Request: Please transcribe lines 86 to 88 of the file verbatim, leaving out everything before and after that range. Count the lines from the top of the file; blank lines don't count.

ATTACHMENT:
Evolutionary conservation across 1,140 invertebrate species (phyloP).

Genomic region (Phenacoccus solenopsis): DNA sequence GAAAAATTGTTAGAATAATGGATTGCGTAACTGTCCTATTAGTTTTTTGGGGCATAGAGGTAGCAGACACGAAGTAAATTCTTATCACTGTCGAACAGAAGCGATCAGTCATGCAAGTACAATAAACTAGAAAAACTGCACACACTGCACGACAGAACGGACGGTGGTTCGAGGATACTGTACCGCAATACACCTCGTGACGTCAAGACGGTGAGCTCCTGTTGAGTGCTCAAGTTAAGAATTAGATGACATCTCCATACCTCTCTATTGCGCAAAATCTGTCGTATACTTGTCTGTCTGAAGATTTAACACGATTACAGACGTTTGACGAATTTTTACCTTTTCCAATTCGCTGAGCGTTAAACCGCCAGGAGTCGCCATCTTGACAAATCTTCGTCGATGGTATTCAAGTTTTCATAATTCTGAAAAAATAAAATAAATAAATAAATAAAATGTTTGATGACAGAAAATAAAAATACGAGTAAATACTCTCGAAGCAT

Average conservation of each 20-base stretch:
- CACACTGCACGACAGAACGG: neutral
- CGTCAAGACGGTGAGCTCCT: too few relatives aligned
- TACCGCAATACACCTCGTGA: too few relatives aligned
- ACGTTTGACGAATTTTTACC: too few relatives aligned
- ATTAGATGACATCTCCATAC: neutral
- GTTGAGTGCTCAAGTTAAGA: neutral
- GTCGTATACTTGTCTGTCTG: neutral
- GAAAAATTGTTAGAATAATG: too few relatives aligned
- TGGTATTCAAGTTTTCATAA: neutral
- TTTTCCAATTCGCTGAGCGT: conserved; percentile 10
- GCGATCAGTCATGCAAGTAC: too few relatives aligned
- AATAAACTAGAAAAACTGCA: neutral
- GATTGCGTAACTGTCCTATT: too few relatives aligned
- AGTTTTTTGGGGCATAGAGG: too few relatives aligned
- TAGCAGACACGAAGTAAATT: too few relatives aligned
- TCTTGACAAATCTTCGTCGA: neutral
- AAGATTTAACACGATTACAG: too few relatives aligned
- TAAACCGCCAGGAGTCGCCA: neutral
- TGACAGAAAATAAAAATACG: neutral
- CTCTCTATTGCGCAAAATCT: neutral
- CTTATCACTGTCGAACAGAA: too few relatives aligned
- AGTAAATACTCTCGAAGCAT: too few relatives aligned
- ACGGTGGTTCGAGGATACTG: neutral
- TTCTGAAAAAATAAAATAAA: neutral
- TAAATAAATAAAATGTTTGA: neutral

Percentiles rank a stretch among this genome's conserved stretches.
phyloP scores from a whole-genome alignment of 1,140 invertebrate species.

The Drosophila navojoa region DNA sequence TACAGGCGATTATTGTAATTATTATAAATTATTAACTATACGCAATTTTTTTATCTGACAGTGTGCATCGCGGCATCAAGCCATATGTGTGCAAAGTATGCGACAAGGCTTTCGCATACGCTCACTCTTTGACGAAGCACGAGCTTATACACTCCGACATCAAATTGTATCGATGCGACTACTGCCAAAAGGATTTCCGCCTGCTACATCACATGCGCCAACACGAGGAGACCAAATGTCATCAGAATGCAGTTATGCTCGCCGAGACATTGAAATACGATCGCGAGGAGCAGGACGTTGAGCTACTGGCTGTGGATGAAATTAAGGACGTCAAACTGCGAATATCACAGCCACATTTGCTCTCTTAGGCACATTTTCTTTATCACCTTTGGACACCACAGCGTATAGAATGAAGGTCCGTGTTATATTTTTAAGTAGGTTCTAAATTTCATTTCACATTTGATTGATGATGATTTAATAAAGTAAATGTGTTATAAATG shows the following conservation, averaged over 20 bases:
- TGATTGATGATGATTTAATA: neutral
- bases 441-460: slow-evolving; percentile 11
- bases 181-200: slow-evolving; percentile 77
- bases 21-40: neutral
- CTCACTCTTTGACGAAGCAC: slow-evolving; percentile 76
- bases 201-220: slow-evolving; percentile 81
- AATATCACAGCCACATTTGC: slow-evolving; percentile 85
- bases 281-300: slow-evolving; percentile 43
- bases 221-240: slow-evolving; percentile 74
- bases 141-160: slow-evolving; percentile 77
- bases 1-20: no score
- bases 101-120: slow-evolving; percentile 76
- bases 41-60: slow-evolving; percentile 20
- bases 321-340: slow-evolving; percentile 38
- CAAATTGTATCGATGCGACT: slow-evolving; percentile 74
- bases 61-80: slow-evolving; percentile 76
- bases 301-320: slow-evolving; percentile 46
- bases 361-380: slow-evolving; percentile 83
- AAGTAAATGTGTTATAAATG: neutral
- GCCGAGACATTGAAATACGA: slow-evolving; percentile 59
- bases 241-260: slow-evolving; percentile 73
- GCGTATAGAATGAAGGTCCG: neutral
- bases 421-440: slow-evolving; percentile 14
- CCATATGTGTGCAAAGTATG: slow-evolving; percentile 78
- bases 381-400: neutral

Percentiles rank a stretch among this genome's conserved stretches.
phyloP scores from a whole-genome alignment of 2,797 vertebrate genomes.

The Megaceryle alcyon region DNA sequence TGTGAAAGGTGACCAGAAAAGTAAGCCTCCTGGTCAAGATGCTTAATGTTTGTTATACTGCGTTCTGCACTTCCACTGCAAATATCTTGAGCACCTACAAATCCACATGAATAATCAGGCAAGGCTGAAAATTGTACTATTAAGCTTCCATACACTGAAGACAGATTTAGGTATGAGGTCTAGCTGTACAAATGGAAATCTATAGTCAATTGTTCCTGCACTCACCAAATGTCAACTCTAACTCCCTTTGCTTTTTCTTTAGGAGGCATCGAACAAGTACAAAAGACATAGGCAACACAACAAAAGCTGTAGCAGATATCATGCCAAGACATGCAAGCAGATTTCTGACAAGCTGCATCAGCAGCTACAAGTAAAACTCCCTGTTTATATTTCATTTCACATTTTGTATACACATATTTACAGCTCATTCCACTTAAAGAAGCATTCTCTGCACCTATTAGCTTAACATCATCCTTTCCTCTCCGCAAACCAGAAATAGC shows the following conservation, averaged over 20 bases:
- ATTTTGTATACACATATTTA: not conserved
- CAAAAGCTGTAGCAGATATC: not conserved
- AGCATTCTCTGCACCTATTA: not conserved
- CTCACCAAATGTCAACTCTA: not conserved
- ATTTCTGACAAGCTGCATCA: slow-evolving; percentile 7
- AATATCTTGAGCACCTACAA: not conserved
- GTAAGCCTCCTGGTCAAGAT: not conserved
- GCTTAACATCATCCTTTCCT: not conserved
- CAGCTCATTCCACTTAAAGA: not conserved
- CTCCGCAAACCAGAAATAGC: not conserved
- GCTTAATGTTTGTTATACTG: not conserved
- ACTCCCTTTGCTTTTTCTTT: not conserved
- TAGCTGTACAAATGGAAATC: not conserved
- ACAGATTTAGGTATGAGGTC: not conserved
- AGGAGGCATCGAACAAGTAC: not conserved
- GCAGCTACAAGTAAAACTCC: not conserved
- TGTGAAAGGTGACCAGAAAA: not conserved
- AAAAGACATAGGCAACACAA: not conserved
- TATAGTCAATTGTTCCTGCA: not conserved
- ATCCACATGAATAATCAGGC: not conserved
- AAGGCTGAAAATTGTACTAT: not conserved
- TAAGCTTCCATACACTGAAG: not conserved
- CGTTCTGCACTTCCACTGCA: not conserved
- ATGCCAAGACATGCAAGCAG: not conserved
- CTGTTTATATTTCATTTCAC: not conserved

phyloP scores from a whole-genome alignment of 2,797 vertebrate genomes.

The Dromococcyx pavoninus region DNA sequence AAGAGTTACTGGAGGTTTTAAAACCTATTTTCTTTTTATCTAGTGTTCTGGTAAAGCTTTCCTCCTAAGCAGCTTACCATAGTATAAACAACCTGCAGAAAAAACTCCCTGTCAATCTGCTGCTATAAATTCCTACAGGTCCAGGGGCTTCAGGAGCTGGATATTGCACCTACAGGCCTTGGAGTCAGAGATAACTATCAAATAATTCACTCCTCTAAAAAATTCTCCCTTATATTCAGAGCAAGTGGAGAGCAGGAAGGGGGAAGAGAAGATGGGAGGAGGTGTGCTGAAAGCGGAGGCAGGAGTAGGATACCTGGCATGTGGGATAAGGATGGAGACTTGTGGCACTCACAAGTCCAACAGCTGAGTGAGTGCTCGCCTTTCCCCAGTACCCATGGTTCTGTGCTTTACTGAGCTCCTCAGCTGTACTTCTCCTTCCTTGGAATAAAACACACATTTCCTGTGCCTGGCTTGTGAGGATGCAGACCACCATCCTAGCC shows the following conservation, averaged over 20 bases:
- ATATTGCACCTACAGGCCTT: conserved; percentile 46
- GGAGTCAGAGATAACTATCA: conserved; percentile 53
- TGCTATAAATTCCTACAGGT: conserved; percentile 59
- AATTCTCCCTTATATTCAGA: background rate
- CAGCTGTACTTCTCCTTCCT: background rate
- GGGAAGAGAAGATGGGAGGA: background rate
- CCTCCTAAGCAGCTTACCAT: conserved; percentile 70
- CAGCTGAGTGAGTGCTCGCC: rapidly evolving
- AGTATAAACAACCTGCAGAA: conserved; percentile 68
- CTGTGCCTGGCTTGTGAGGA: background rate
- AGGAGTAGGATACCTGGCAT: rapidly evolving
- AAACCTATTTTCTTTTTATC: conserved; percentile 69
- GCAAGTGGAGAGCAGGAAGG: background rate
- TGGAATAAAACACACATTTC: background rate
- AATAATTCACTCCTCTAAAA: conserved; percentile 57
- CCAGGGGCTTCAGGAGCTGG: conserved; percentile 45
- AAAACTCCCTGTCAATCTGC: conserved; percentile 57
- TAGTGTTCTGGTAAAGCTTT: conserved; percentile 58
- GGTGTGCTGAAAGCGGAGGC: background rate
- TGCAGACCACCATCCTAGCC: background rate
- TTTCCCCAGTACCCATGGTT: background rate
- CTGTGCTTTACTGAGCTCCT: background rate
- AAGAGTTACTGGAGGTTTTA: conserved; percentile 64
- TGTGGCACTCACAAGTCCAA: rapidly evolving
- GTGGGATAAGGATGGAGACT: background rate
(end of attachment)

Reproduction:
The Dromococcyx pavoninus region DNA sequence AAGAGTTACTGGAGGTTTTAAAACCTATTTTCTTTTTATCTAGTGTTCTGGTAAAGCTTTCCTCCTAAGCAGCTTACCATAGTATAAACAACCTGCAGAAAAAACTCCCTGTCAATCTGCTGCTATAAATTCCTACAGGTCCAGGGGCTTCAGGAGCTGGATATTGCACCTACAGGCCTTGGAGTCAGAGATAACTATCAAATAATTCACTCCTCTAAAAAATTCTCCCTTATATTCAGAGCAAGTGGAGAGCAGGAAGGGGGAAGAGAAGATGGGAGGAGGTGTGCTGAAAGCGGAGGCAGGAGTAGGATACCTGGCATGTGGGATAAGGATGGAGACTTGTGGCACTCACAAGTCCAACAGCTGAGTGAGTGCTCGCCTTTCCCCAGTACCCATGGTTCTGTGCTTTACTGAGCTCCTCAGCTGTACTTCTCCTTCCTTGGAATAAAACACACATTTCCTGTGCCTGGCTTGTGAGGATGCAGACCACCATCCTAGCC shows the following conservation, averaged over 20 bases:
- ATATTGCACCTACAGGCCTT: conserved; percentile 46
- GGAGTCAGAGATAACTATCA: conserved; percentile 53